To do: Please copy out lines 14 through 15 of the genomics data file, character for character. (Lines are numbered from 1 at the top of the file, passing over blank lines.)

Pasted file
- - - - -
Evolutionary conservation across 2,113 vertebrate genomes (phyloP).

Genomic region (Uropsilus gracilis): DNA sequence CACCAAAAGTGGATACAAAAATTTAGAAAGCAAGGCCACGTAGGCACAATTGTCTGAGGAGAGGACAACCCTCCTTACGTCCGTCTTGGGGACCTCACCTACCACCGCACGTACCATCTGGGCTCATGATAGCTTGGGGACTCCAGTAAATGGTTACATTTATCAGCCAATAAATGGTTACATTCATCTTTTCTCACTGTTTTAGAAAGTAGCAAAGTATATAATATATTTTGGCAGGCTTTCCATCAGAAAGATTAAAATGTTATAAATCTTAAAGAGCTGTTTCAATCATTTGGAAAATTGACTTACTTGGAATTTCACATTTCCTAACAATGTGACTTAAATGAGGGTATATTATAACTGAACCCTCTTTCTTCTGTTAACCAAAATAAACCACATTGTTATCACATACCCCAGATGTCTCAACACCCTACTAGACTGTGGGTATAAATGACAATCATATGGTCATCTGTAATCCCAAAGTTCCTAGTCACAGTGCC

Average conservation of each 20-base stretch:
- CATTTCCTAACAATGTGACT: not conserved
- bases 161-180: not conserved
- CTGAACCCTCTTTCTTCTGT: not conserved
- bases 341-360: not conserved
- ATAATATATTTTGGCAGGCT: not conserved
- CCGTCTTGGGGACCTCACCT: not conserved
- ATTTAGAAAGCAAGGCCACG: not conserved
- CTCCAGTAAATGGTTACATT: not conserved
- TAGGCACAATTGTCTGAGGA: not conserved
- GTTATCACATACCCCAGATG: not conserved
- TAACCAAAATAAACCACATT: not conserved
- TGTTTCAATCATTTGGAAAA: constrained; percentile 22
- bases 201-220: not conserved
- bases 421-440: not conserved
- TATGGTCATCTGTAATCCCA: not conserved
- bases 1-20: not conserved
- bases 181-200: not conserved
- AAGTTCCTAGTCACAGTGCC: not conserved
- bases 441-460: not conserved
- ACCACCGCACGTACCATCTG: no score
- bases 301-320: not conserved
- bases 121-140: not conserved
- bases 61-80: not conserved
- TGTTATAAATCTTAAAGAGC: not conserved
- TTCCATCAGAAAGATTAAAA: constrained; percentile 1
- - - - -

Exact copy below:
- TAACCAAAATAAACCACATT: not conserved
- TGTTTCAATCATTTGGAAAA: constrained; percentile 22